TW Talks Tuesday: An Interview With Sheree Stewart

Emerging queer Aboriginal artist Sheree Stewart is ready to unleash the world premiere or her one woman show this Melbourne Fringe Festival. Pilepileta (Wemba Wemba language meaning ‘to shine, glitter”) is Stewart’s unapologetic and raw account of being a queer Aboriginal woman in a small redneck town.

SS: Pilepileta is a hard story as it touches on topics such as domestic violence, racism, homophobia and bullying but it also is a beautiful story of triumph and the resilience of the human spirit. It’s a big story and it’s taken a lot of courage to write it, but I feel like it is a story worth sharing because I want to shed light on how beautiful and powerful we can become, even when we have all the odds stacked against us.

Stewart has been working on this story for a long time, even before she knew she would be creating a show from it.

SS: The show has been brewing and just kind of sitting in my bones for a long time now and it finally just erupted out of me. I always write, I am always carrying a notebook so I have been putting ideas on paper over the months and am collaborating all of those ideas to create this show. I wrote Pilepileta because my Nan (a gorgeous little Aboriginal woman who is sadly no longer with us) always used to say to me “Sheree, you tell the story, you know the story, you have the storytelling from us. Tell the story”. As most mob know, your Nan is the best. She is like the Queen and everything revolves about her. So this is to honour my Nan and my Mum with my promise of breaking our family’s cycle of silence and violence.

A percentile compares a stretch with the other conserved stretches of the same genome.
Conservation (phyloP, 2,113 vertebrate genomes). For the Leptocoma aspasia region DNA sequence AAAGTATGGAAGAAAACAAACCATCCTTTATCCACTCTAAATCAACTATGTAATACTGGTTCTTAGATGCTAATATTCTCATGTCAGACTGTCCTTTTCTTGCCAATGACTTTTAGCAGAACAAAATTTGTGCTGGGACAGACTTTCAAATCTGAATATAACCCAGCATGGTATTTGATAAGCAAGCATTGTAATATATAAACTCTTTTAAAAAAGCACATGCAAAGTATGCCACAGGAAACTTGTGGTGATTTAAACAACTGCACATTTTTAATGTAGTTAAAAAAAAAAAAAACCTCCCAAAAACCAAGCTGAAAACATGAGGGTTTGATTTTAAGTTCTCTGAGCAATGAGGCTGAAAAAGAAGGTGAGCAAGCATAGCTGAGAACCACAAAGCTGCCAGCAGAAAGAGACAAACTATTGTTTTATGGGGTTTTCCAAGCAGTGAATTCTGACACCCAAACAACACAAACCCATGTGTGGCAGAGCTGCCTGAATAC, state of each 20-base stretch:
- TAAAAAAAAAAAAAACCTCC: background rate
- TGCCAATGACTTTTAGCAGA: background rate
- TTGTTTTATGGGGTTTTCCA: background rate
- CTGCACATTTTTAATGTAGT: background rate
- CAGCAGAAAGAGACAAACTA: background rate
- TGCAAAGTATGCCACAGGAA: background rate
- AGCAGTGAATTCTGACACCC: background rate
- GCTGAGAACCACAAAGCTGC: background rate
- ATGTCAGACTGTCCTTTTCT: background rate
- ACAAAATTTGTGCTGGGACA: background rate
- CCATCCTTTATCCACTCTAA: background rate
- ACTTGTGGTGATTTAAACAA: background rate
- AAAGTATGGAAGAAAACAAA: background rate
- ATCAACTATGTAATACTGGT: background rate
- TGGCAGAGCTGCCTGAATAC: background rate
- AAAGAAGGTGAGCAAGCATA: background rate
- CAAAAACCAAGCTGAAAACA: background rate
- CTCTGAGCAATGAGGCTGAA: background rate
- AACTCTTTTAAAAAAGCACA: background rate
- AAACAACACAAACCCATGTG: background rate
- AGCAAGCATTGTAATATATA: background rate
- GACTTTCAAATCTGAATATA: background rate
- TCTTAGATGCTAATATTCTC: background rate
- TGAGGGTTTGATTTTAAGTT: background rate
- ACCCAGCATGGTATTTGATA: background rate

PIlepileta weaves together a tapestry of spoken word ,dance, movement and videography, and while Stewart knew the show would always have spoken word, the rest has been a series of welcomed exploration.

SS: I have been making it all up as I go along and seeing what works. I knew spoken word was a part of it, because that is what I do, but the other things have just organically fit in along the process. The most exciting part for me is that I was able to include the old footage of when we were little and the Country I was on in the production. I am excited to get to share what my Country looks like to everyone because it is a small, hot and dusty place that not many people know.

Stewart hopes that despite the difficult issues being raised, audiences will still see the hopefulness and beauty of the piece.

SS: This is powerful, raw storytelling that comes from a voice of an Aboriginal woman who has overcome so many difficulties and was put in almost impossible circumstances. It is painful but uplifting and I am hoping that people walk away from Pilepileta feeling inspired to share their own stories. I feel like this story has been a long time coming. I truly believe that storytelling and sharing stories connects us, creates understanding and can actually change the world.


Read more about Pilepileta here.

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